The tone is set right from the first scene, as we are introduced to the Mobile Infantry via a TV recruitment advert that looks suspiciously like a World War II propaganda short (the first of several references to WW2 – the Nazi-style uniforms worn throughout being another). This tongue-in-cheek announcements service, called FedNet, crops up at various points throughout the film, offering us snapshots of life under what is clearly a dictatorship, dressed up as an honest and just government. Televised hangings of “criminals”, interviews with “experts”, news reports with “eye witnesses” who always tow the party line – we’ve seen it all before, and we still do in certain parts of the globe.
The political segregation of citizens from civilians is perhaps the most powerful tool the Federation has. In their world, only citizens are allowed to vote, go in to politics, get the best education, even have children. Civilians are therefore an underclass, allowed to live but otherwise not an active part of this society, so any dissenters can either safely be ignored or hauled out and made an example of. And how does one become a citizen? By signing up to do military service for the Federation. Presumably there are other ways, probably involving large piles of cash, though the film sadly doesn’t elaborate any further on this.
The school we see in the beginning is also a tool of the government, indoctrinating children with the values of the Federation. Witness Ironside’s teacher extolling the virtues of a dictatorship versus a democracy:
“This year in history, we talked about the failure of democracy. How the social scientists of the 21st Century brought our world to the brink of chaos. We talked about the veterans, how they took control and imposed the stability that has lasted for generations since.”
and further on:
“When you vote, you are exercising political authority, you’re using force. And force, my friends, is violence: the supreme authority from which all other authorities are derived.”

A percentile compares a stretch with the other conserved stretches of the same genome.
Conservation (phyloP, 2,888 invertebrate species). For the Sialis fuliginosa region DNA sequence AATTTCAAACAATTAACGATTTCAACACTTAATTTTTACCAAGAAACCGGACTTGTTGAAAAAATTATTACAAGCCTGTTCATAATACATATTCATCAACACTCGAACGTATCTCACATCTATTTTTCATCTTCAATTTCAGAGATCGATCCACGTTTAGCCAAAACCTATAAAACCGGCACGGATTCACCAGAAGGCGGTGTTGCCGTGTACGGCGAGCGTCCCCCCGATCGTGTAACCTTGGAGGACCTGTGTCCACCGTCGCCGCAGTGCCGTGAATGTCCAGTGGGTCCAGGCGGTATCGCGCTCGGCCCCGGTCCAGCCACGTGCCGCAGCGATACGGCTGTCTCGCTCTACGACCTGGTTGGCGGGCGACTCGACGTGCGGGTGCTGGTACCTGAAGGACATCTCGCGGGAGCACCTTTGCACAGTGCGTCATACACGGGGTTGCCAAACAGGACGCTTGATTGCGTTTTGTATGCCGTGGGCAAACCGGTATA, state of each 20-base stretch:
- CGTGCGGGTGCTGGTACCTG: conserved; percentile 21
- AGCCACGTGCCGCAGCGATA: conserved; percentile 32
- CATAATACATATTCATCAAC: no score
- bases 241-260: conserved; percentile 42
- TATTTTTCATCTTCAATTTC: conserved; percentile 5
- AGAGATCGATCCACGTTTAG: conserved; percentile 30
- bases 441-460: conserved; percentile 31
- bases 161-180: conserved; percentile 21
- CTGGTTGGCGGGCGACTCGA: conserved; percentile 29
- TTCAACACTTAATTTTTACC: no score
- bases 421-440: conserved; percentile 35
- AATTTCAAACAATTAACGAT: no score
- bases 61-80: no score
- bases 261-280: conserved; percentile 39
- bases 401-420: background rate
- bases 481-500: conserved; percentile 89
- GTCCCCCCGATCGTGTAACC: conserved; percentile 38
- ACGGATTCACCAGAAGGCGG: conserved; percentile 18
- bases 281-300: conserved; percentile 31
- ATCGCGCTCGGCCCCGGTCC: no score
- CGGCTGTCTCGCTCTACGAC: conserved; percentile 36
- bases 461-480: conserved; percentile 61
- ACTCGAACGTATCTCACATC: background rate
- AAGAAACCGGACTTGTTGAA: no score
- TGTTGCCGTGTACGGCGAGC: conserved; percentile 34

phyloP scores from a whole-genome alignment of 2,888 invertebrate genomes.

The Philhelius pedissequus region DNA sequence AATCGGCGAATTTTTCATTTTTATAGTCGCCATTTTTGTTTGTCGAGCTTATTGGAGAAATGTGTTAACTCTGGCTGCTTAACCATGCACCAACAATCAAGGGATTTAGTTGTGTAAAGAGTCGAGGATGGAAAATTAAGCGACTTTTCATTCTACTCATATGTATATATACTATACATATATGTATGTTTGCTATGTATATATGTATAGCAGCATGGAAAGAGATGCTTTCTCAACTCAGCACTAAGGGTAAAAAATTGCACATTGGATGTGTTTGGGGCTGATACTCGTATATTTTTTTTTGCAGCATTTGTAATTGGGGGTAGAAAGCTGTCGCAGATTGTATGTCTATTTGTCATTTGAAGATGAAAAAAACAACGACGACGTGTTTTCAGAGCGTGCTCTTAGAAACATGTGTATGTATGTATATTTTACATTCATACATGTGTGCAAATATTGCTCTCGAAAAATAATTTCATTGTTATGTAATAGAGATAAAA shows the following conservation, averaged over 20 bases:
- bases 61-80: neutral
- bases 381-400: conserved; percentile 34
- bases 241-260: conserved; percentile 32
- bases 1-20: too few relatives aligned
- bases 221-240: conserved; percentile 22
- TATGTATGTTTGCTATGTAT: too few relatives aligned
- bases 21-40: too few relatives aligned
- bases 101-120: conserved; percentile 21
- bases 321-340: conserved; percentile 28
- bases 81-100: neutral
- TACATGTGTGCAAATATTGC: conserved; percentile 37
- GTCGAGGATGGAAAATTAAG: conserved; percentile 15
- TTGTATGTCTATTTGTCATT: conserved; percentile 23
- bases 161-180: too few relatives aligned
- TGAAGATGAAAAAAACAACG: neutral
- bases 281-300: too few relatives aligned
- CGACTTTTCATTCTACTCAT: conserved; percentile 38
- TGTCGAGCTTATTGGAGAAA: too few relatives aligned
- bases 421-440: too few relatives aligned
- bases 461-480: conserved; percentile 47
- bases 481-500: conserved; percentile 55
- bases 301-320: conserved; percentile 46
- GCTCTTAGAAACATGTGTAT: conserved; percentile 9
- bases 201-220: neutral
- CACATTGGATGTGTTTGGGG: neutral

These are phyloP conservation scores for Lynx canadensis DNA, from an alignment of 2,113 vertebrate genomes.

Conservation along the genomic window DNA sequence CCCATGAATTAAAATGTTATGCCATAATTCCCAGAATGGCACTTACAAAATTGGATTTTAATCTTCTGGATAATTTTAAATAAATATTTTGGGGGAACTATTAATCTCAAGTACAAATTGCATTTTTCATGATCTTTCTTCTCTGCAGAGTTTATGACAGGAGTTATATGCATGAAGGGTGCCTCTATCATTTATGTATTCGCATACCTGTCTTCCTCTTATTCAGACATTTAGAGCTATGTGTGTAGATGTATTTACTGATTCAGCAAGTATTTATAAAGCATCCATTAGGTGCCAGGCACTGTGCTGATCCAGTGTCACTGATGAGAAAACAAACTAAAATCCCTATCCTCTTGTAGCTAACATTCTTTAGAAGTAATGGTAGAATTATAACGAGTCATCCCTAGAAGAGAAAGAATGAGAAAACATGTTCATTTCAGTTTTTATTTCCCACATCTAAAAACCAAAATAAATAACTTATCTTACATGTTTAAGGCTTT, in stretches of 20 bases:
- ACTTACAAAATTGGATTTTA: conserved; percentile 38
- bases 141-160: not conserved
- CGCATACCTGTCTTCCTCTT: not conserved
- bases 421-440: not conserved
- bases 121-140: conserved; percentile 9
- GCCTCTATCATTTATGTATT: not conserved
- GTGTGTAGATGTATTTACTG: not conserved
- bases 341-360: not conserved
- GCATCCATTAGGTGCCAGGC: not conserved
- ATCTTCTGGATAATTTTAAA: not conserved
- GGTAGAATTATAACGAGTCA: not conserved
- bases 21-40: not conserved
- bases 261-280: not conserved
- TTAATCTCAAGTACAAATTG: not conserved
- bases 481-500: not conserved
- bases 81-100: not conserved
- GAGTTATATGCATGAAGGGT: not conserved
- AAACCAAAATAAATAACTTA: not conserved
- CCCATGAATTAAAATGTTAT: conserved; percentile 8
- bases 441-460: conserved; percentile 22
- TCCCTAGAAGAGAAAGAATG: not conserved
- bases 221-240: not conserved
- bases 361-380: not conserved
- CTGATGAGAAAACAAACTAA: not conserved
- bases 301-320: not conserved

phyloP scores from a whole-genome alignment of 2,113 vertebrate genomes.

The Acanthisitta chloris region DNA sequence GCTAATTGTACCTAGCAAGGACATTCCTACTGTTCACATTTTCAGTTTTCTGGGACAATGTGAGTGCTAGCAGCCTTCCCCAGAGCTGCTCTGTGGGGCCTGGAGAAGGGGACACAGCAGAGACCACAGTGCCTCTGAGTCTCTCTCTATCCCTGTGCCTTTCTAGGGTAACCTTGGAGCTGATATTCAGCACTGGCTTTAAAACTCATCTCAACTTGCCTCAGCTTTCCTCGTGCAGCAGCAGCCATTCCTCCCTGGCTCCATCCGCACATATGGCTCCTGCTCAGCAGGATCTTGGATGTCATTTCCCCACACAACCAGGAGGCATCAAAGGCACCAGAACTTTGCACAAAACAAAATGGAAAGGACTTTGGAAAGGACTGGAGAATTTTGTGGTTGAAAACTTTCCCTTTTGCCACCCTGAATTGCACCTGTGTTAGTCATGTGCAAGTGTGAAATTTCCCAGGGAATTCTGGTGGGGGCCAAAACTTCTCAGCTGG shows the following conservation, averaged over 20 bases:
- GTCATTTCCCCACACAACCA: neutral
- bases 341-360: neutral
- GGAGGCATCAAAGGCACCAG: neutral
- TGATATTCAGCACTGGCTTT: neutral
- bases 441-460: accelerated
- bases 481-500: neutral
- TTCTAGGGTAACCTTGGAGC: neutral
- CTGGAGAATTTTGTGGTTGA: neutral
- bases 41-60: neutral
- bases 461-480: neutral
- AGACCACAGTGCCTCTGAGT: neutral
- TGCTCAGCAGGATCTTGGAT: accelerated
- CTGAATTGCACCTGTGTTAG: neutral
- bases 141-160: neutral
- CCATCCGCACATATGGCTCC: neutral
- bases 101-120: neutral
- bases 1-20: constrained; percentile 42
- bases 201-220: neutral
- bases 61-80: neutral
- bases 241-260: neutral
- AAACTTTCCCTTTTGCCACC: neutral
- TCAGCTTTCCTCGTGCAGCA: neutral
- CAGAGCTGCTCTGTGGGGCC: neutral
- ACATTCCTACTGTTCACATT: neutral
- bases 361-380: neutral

Such apparently subversive comments surely cannot be taken in all seriousness. The fact that the Federation isn’t overthrown at the end of the film and power returned to the people in some kind of Hollywood Happy Ending is probably the reason why a few brain-deficient observers decided the film was condoning such a form of government, rather than bothering to read between the lines. I wonder if the same people voted for George W. Bush’s regime in 2004 – a regime that locked up people in Guantanamo Bay indefinitely without trial, much as the Federation might. Verhoeven himself states in his commentary that he believed “War makes fascists of us all”. The funniest thought of all is that the people living under the Federation’s rule seem to be perfectly happy with their government, apparently content at the stability it has brought.
The real subversion is saved for the end of the film, when the audience’s loyalty, having initially sided with the humans, has almost switched to the side of the Arachnids. The merciless extermination of a few surviving bugs on Tango Urilla, followed by the capture of a terrified-looking Brain bug on Planet P (what glorious names!), serves to illustrate how the humans have become quite inhuman by the end. For all mankind’s technology and firepower, the bugs have easily matched their would-be exterminators through the power of nature alone.